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(LEAD) Kerry slams Trump's nuclear armament suggestion

All News 05:14 April 07, 2016

(ATTN: ADDS more remarks in last 3 paras)

WASHINGTON, April 6 (Yonhap) -- U.S. Secretary of State John Kerry has slammed Donald Trump's suggestion that South Korea and Japan develop their own nuclear weapons for self-defense, saying nothing can be "more volatile" or "more contrary" to peace and stability.

Kerry also said in an interview with PBS on Tuesday that countries around the world are greatly concerned about the Republican front-runner and that wherever he goes as America's top diplomat, he gets questions, "What has happened to your politics?"

"When Donald Trump talked about Korea and Japan going out and getting their own nuclear weapons, I can't think of anything that would be more volatile, more contrary to peace and stability of the region, more contrary to the fundamental commitment of every president since World War II, to try to minimize the risk of nuclear weapons and minimize the number of people who have them," Kerry said.

Trump has come under strong fire for the nuclear armament suggestion that he first made in an interview with the New York Times late last month, arguing that the U.S. is no longer rich enough to defend other countries and suggesting the possibility of allowing the allies to go nuclear is something that "we have to talk about."

U.S. President Barack Obama has also openly criticized Trump, saying the statements "tell us that the person who made the statements doesn't know much about foreign policy or nuclear policy or the Korean Peninsula or the world generally."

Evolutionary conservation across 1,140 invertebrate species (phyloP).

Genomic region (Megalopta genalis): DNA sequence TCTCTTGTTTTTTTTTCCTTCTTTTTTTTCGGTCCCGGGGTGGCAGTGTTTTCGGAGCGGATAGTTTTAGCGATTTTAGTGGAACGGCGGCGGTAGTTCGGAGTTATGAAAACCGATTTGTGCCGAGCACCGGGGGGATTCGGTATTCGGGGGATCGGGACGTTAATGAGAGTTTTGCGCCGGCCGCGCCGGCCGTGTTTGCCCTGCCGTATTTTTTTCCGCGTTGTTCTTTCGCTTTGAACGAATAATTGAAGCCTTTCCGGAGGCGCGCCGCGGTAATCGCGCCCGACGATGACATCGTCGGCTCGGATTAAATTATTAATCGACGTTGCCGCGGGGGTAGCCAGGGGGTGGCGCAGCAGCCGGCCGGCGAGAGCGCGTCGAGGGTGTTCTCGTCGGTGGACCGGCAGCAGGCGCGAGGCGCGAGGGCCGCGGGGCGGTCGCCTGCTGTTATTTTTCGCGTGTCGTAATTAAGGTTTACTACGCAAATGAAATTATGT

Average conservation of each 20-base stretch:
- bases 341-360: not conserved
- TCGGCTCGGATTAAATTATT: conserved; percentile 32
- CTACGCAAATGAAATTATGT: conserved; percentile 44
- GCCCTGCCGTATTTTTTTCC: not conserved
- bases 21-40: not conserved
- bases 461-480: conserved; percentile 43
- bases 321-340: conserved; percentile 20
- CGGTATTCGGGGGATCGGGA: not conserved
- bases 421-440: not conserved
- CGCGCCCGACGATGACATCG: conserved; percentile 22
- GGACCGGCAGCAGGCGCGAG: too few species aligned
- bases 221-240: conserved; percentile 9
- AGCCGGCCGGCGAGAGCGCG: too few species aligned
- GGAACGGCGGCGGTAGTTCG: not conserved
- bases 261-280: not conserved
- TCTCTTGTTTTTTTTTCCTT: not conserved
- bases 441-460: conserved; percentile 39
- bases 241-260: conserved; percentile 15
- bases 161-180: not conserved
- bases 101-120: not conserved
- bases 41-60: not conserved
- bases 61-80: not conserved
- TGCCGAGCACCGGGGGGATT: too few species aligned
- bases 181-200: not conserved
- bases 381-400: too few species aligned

Kerry said that Trump has made countries around the world look warily at the U.S.

"There is great anxiety everywhere I go. People say, 'What has happened in the United States? What has happened to your politics?'" he said.

When a moderator said sentiment in Europe is also moving to the right because of the refugee situation, Kerry said, "You see it move to the right, but you don't see people recommending that other countries get nuclear weapons and go out and defend for themselves."

On sanctions against North Korea, Kerry said China's role is crucial.

"They have helped recently in the U.N. Security Council resolution where we had a standoff for a period of time. I think China evaluated it very, very carefully, they moved quite significantly and so we have a much tougher resolution than we've ever had before," Kerry said.

"Now, the trick is to make sure that it is fully implemented," he said. "China is the key. China has the lifeline financial relationship through its banks to North Korea, the line geographical, the lifeline food security relationship, the lifeline on fuel."


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